I spent my seventh week “post parting of the tendon” in Germany and Burgundy—still learning about connective tissue. Jim Cochrane, TC, Sana, Shingai and I were asked to lead two workshops amid 98 others in a special week at the Taize Community. It was 75 years since the founding of the movement from the still-smoking shards of world war, 100 years since the birth of its astonishing founder, Father Roger, and 10 years to the day of his violent death during worship at the hands of a mentally ill woman. We were there talking about the Leading Causes of Life. Taize is a pure example of a “generative node” in the “communities of spirit.” On most weeks it draws together 2-5,000 (as in thousand) seekers and servants hoping for life. Most are young-ish, experiencing what Sana calls a “quarter-life crisis.” But there is enough grey to witness to many seven-eight’s life crises, too.
The Taize brothers are clear they have nothing to give anyone other than the hope of finding out how to give your own life away to something that matters. The week revolves on daily worship focused on prayer, silence and short repeated tunes built on scraps of scripture. Hardly ever do the songs or prayers offer up a whole sentence, much less a speech or didactic instruction. The rigid, predictable structure offers no place for any one leader to star or pound any one point or agenda into place. This refusal to use the audience is rooted in the bitterly earned European wisdom of crowds and leaders and their delusions of privilege. Taize is on a ridge only 10 miles from the vast marble ruins of the Cloisters of Cluny whose only rival for 1,000 years was the Vatican in Rome before its stones fed the savagery of the French revolution. Taize channels the opposite message, building with spirit, released, not directed; released, not harvested.
Taize is a generative node in a complex living system of global scale, deeply informed by pain and trauma, both immediate and historic. It hopes not for the next world somewhere removed into abstraction or the heavens, but for the next world possible here, soon; please God may it be. We were here because of Dr. Christoph Benn (see the earlier post) who is hoping the communities of spirit could lend energy and intelligence to accomplishing the grand turning that has only become possible to see quite recently. If the world connects as it clearly can, by 2035 we could be alive in a global living system with rough equality between rich and poor countries in terms of life expectancy and the gross measure of health. That’s worth hoping for. But it will only happen if lifted by the radical spirit of Taize and a thousand other generative nodes like it.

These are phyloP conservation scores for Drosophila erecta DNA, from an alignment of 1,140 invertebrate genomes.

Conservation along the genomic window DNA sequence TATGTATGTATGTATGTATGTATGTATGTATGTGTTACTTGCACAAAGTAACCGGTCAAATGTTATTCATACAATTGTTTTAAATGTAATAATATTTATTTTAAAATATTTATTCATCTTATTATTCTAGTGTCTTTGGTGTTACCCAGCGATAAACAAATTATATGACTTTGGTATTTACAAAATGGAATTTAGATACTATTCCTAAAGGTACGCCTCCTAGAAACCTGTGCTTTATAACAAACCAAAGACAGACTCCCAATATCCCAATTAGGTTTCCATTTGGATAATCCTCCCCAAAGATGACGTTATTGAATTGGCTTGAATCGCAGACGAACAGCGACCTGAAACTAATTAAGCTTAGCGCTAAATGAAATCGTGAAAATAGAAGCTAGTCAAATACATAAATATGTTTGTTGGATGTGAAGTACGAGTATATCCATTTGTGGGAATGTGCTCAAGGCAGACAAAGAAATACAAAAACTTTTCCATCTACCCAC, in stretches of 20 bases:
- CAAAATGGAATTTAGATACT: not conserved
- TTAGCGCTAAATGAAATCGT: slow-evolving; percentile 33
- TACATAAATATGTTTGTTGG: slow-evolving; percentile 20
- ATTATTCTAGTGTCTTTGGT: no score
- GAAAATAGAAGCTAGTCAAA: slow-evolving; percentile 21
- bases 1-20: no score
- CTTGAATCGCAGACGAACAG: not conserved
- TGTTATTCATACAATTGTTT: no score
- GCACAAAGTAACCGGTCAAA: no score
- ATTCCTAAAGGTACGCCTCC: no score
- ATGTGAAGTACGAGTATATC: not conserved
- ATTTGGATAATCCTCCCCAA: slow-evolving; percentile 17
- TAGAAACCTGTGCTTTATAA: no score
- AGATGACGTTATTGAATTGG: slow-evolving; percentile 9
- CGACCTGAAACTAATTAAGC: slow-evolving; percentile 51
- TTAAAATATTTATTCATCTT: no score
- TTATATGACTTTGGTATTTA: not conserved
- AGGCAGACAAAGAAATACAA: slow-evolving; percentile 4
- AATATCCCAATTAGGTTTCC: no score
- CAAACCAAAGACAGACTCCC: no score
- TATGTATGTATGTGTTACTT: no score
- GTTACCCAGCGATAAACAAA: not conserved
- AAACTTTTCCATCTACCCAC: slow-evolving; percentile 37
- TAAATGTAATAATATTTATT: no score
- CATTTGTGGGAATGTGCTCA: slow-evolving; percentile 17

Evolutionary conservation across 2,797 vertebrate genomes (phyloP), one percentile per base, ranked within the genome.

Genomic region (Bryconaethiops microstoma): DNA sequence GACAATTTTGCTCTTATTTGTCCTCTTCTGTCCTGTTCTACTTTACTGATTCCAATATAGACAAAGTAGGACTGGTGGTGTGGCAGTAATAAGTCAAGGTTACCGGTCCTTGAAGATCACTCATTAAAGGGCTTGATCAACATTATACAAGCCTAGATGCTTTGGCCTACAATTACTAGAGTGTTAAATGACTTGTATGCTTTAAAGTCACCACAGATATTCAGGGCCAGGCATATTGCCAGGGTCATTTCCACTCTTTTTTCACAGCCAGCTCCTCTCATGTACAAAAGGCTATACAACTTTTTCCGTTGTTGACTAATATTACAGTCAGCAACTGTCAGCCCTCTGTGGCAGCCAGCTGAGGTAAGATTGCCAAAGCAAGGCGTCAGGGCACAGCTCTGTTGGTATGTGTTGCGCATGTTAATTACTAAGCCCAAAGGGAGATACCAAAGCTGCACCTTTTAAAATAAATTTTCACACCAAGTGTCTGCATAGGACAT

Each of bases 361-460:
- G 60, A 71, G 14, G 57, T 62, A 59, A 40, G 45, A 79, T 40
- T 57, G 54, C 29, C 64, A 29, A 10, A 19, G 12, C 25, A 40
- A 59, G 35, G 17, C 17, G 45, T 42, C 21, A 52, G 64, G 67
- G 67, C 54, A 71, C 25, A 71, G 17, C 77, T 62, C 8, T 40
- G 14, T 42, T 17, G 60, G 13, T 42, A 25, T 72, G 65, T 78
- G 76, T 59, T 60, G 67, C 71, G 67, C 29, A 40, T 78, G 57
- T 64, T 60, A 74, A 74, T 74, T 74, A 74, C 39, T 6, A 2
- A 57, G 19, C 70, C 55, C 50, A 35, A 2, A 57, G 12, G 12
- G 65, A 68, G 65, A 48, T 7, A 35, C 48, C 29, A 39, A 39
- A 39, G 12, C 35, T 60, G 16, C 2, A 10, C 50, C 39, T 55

I’m still talking about hamstrings and connective tissue here, the exquisitely nuanced and complex ways by which we find our way into right relationships, aligned by our most mature faith and relevant science. That is the work of anyone with a heart, mind and spirit—and muscles to move us together and along the path of healing opening up. It is amazing that, for all we have done and not done, that healing is there to be found, that we can participate in the great work of our time in our small, but collectively adequate ways.
This is how life works, even when we didn’t know it, before a lot of pain got our attention.
Thanks for this Gary. Its a shame we have to endure pain and injury sometimes to achieve fresh insight, but I guess that is always our hope in redeeming suffering. I am caught up at the moment trying to conjure new language appropriate to what is the unity that is mind and body, and how this is so profoundly influenced by relationship to others. You have opened up some stimulating ideas on this in the post. I don’t have much time these days for the idea of a global system for managing the health of the people. Rather I think that people themselves have the resources and capacities to manage their health amongst one another. We live with such a parched view of what it is to be persons amongst people – and what it is to be organs forming the self. Perhaps herein lies some insight for progress. Keep the ideas flowing! Thanks.